6. Even if your own boss is convinced she needs to smother you in TLC, others who might control your future there may not see it that way. For years, anyway, you are suspect.
Without a trusted partner in this process, too many hiring executives fall victim to candidates opting for the counteroffer crutch. Sadly, many end up leaving the company 6-12 months later anyway, only then under less advantageous circumstances.
The candidate’s relationship with the executive search partner
Just as the role of the leader is often reduced to the stereotype of a bold decision-maker, the search firm’s role is similarly undersold as that of “headhunter”, a matchmaker whose value lies in sourcing talent. While both statements contain truth, both are simplistic… and perilously so.
Leaders who make the deepest footprint on their companies listen, develop and play servant-leader a considerable portion of the time, all the while shepherding their flock through change. The best search consultants, likewise, are confidants and guides to both candidates and clients. A good search partner will cultivate a trusted advisor relationship with candidates, particularly those that make it down to the end-game with an offer letter. If you receive an offer, he or she will be your best advocate in helping you sort through the details and will fairly represent your interests to the client during the negotiations. Likewise, if you should receive a counteroffer, the search professional will immediately suss out the true value proposition and counsel the candidate in that “trusted advisor” role. While it’s true the search partner is working for the client, they are ultimately motivated by the win-win: Happy Candidate, Happy Client.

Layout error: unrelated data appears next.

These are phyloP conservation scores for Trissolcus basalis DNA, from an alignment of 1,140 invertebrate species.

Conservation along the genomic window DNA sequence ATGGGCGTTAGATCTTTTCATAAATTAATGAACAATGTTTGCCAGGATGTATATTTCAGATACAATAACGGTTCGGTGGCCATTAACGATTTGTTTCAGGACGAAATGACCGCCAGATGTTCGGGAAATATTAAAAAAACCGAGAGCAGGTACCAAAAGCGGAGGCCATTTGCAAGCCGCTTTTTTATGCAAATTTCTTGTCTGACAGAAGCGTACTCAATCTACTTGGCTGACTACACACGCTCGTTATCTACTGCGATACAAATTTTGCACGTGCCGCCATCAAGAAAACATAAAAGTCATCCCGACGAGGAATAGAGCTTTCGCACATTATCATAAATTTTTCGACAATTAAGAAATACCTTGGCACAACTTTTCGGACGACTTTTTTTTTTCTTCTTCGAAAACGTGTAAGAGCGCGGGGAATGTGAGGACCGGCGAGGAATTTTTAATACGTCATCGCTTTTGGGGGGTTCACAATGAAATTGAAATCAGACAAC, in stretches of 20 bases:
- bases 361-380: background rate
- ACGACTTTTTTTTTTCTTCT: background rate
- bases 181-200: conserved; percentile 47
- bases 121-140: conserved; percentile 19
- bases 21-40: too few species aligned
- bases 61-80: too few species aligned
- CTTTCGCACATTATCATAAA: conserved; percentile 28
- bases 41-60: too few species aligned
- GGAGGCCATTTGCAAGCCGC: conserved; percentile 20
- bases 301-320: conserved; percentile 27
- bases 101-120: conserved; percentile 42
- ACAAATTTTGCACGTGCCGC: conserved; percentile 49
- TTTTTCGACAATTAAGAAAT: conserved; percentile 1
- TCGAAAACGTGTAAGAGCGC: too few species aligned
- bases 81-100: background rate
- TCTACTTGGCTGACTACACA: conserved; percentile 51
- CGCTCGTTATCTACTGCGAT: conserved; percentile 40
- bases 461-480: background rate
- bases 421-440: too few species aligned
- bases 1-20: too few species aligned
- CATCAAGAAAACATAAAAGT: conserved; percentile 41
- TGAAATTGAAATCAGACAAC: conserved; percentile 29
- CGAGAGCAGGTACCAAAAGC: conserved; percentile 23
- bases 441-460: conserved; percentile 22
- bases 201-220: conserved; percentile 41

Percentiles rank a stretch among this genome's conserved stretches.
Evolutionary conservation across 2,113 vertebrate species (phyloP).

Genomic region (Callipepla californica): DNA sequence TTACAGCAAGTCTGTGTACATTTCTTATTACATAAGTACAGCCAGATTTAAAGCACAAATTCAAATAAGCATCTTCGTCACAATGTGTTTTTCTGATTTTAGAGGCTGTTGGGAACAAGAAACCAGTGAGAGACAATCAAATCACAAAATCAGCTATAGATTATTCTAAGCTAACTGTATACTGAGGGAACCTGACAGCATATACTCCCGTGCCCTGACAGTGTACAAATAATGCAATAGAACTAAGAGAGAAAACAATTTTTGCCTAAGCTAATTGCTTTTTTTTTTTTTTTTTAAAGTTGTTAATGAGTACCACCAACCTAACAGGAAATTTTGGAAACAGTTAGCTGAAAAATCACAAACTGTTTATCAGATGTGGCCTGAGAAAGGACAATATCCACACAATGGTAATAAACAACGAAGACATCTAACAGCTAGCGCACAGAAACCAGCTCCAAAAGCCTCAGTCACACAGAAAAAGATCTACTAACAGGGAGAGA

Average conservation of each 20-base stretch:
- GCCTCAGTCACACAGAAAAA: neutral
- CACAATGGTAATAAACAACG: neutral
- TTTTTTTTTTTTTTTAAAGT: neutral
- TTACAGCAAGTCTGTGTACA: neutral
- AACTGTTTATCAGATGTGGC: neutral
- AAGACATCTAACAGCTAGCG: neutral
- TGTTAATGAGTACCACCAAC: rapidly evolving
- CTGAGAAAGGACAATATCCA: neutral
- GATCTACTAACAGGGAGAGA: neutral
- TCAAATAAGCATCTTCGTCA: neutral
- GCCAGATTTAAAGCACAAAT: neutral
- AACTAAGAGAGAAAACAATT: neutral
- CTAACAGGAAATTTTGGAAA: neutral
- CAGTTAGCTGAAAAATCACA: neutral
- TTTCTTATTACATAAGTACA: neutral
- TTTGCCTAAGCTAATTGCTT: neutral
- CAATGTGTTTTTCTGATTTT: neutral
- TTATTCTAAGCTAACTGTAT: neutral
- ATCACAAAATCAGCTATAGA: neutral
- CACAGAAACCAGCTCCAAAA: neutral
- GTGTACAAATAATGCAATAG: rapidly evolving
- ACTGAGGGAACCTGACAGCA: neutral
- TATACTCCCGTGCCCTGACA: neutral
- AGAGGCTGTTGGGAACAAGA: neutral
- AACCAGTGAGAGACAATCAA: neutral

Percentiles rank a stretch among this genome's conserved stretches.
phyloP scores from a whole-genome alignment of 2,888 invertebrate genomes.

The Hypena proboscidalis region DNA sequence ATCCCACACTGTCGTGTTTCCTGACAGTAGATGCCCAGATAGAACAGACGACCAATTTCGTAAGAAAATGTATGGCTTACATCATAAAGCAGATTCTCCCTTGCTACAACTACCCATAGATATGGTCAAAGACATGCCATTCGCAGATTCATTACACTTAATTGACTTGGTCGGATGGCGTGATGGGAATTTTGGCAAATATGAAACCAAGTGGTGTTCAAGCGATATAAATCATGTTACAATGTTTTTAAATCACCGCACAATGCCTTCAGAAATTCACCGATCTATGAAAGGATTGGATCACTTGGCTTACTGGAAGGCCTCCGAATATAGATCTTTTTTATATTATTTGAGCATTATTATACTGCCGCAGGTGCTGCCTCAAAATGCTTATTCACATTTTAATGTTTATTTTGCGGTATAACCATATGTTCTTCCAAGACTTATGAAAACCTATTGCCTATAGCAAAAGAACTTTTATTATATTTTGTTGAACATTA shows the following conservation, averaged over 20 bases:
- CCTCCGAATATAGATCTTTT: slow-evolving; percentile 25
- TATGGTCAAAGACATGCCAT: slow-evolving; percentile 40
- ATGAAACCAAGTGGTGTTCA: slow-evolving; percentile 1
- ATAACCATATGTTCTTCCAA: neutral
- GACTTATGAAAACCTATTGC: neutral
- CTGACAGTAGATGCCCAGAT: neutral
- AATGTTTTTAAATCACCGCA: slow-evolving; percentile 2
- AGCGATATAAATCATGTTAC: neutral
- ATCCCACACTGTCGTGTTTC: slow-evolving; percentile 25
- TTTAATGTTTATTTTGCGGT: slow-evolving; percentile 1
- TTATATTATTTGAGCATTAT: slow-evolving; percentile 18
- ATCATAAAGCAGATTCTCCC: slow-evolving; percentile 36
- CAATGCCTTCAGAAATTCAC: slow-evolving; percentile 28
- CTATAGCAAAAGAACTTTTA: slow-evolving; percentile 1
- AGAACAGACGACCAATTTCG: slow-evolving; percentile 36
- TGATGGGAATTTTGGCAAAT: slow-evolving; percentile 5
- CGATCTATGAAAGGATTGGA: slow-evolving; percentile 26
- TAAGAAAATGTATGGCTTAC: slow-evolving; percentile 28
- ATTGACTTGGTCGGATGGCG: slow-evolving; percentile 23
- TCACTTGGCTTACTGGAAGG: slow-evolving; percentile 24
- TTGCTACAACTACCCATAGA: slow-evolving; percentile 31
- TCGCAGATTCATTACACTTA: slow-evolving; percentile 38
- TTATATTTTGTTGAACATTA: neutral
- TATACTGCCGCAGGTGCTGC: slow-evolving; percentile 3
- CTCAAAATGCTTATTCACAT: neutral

“Effective search partners lead both the client and candidates through the process of change.”
The search partner’s role in the negotiations
The best consultants will have delivered extensive and relevant market comparisons and will assist the client in drafting a compelling offer that fairly reflects the current talent market as well as the significance placed upon the role and the value the candidate brings to the table. Equally important, search partners can induce a positive experience and mutually beneficial outcome by shepherding the candidate through the decision-making process. Even at the board and C-suite levels, the success and confidence a candidate exudes often belies an underlying desire to be guided through the process.